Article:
The future of moral machines

December 28, 2011

Asimov's I, Robot

The prospect of machines capable of following moral principles, let alone understanding them, seems as remote today as the word “robot” is old, Colin Allen, co-author of the book Moral Machines, suggests in New York Times Opinionator.

“I am skeptical about the Singularity, and even if ‘artificial intelligence’ is not an oxymoron, ‘friendly AI’ will require considerable scientific progress on a number of fronts, he says. “Dynamical systems theory, network science, statistical learning theory, developmental psychobiology, and molecular neuroscience all challenge some foundational assumptions of AI, and the last 50 years of cognitive science more generally, and fully human-level moral agency, and all the responsibilities that come with it, requires developments in artificial intelligence or artificial life that remain, for now, in the domain of science fiction.”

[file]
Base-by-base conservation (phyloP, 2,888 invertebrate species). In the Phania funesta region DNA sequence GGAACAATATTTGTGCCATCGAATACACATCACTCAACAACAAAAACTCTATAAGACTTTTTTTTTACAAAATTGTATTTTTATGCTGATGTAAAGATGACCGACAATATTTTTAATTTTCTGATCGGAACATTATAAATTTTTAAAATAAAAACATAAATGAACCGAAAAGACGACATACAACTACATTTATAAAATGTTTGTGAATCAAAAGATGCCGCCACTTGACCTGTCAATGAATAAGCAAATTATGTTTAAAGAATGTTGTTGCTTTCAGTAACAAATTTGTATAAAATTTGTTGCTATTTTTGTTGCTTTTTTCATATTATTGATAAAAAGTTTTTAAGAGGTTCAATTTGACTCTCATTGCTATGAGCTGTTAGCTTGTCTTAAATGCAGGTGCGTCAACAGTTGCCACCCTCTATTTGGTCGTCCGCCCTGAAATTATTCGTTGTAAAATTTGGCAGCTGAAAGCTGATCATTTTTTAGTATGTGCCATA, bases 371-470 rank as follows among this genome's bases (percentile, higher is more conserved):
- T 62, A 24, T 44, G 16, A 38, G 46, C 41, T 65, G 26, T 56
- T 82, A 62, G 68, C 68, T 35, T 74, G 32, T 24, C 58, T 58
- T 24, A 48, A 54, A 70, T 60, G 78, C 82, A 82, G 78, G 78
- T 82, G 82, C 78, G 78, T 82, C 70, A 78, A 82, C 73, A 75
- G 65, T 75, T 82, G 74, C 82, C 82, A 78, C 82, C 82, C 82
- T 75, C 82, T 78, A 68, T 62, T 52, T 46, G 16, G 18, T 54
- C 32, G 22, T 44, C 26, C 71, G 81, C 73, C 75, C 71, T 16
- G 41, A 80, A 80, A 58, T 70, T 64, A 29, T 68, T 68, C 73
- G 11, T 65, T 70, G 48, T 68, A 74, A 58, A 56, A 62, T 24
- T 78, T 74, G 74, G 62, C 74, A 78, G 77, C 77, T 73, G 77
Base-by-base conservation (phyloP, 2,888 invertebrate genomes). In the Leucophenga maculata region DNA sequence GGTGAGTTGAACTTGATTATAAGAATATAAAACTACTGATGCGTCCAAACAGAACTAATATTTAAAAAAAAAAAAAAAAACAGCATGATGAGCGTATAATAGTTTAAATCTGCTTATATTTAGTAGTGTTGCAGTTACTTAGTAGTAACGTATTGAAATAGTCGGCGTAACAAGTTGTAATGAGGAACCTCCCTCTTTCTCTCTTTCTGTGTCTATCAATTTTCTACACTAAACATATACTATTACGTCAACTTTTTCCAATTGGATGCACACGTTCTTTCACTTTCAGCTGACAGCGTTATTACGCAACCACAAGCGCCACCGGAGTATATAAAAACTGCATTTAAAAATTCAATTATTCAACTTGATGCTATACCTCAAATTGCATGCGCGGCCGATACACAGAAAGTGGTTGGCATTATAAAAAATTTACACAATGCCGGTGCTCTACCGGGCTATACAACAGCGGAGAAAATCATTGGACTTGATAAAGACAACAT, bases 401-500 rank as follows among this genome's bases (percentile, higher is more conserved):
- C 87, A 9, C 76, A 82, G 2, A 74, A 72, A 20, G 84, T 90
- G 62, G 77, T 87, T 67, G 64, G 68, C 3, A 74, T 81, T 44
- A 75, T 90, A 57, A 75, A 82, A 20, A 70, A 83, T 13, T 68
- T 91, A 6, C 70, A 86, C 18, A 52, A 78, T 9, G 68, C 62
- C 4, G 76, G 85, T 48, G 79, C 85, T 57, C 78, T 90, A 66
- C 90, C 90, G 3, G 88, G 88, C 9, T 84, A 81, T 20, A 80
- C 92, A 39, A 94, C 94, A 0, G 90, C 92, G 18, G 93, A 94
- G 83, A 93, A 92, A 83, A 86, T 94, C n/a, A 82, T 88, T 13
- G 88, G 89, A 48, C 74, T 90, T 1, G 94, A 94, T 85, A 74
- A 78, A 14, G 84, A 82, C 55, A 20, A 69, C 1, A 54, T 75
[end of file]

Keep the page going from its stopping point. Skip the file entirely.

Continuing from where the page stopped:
However, “far from being an exercise in science fiction, serious engagement with the project of designing artificial moral agents has the potential to revolutionize moral philosophy in the same way that philosophers’ engagement with science continuously revolutionizes human self-understanding…Even if success in building artificial moral agents will be hard to gauge, the effort may help to forestall inflexible, ethically-blind technologies from propagating.”